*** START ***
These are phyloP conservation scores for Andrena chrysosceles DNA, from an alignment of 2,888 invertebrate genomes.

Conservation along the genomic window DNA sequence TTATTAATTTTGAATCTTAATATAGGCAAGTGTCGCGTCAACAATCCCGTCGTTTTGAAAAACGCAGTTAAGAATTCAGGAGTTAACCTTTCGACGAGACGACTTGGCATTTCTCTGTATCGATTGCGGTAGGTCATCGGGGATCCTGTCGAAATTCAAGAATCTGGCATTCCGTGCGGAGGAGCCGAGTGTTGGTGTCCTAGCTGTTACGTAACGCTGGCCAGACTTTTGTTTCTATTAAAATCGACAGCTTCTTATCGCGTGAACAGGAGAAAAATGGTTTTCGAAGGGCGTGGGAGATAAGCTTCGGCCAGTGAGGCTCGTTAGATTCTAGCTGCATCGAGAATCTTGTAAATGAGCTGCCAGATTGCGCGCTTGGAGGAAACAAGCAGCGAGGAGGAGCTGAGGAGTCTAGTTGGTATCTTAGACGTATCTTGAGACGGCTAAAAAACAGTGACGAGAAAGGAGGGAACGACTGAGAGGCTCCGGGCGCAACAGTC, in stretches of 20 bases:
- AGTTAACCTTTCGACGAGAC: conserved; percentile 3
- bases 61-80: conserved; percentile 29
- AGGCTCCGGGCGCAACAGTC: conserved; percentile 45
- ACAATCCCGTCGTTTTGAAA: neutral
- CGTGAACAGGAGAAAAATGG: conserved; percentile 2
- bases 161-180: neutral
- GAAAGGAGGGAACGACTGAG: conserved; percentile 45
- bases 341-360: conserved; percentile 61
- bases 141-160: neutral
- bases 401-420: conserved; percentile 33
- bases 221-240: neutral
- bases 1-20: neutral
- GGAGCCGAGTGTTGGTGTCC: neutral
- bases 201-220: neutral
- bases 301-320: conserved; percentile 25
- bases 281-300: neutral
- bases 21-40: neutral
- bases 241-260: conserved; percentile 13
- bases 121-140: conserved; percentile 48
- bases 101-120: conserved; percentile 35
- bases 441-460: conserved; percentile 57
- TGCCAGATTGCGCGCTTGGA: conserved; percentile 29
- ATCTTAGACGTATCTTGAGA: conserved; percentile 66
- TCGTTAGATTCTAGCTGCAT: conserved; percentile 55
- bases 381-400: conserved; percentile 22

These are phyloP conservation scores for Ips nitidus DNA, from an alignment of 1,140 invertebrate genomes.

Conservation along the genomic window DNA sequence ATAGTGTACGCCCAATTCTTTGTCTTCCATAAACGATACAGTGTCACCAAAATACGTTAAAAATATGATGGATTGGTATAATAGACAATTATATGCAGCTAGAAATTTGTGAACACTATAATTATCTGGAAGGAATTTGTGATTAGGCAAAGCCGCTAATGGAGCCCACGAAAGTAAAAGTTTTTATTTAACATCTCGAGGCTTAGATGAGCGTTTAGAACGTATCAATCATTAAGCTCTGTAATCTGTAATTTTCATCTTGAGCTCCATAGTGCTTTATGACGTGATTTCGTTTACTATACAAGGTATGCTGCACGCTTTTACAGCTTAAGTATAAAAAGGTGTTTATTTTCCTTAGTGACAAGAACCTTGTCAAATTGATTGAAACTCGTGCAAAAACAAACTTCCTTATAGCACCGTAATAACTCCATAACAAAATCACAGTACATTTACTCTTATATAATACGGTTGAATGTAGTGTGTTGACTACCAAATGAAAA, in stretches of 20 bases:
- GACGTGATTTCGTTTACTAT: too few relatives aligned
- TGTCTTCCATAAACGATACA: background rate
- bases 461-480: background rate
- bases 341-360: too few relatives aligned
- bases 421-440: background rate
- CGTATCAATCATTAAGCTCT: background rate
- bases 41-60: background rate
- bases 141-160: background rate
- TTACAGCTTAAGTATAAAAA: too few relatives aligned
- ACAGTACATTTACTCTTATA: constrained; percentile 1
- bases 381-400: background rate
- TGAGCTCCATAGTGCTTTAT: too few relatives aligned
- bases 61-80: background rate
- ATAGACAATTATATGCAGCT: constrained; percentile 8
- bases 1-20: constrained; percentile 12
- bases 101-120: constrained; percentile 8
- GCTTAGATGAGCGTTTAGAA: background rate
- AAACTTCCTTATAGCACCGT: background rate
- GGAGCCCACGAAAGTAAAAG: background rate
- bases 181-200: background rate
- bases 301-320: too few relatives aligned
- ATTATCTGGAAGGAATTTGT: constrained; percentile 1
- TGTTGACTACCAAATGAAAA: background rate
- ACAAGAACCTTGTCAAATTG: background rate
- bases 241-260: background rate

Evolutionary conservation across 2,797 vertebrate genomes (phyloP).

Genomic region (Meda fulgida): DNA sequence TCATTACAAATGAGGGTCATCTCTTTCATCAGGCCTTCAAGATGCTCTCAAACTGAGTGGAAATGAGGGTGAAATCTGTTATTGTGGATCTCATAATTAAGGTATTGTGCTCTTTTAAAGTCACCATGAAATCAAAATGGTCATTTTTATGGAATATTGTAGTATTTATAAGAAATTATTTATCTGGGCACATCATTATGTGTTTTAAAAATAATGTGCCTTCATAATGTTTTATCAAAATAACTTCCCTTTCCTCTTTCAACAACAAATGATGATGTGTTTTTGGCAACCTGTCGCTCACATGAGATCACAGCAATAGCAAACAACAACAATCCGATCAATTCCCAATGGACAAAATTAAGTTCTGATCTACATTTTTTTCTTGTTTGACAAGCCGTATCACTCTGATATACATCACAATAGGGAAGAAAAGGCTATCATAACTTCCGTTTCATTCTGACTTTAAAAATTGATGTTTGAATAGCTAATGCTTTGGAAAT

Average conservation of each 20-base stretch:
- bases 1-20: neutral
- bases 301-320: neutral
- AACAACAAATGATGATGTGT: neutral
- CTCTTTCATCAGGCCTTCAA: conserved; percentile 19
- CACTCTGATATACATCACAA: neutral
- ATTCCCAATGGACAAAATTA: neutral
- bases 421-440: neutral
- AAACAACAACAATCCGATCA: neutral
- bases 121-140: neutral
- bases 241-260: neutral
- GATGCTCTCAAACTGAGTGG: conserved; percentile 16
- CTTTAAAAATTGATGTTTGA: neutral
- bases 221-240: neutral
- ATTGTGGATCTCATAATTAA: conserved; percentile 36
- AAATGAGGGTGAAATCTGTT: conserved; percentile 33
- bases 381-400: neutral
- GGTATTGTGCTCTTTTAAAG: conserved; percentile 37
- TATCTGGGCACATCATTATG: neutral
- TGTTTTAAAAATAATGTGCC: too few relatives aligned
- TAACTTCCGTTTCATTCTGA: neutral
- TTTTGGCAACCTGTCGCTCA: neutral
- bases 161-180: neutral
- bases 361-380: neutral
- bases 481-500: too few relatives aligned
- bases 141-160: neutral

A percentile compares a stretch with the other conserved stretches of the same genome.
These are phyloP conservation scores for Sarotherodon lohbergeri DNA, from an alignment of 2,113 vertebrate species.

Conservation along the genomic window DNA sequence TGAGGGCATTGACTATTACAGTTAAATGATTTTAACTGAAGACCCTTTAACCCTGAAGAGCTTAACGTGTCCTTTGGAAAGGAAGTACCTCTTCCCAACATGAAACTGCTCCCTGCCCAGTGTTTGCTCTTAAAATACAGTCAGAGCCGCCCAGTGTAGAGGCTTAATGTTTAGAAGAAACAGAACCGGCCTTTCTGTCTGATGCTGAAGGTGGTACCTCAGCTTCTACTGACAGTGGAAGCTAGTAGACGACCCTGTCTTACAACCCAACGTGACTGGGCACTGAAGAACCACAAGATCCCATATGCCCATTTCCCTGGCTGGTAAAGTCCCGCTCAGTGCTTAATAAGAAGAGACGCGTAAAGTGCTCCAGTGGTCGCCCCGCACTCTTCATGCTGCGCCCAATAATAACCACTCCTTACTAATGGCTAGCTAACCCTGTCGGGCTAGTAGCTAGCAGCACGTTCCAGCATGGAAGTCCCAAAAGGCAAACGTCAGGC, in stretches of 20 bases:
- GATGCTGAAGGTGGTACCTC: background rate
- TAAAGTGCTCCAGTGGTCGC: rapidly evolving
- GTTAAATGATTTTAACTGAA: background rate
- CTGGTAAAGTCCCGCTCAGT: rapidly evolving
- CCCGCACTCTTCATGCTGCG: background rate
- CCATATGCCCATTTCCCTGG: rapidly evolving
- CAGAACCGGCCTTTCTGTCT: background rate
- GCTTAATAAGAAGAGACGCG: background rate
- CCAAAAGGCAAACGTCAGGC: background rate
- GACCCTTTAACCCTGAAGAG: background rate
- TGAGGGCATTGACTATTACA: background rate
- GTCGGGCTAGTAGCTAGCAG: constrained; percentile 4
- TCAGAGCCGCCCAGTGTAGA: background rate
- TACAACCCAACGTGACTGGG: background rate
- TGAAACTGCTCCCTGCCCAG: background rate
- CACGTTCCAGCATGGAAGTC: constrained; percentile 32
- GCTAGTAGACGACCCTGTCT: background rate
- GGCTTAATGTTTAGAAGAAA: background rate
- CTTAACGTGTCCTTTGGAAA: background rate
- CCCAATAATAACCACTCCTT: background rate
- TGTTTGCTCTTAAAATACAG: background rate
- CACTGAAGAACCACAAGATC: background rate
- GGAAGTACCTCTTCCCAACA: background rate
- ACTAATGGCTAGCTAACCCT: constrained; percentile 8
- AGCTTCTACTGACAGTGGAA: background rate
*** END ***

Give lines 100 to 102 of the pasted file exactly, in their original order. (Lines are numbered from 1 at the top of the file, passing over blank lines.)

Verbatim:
- TGAAACTGCTCCCTGCCCAG: background rate
- CACGTTCCAGCATGGAAGTC: constrained; percentile 32
- GCTAGTAGACGACCCTGTCT: background rate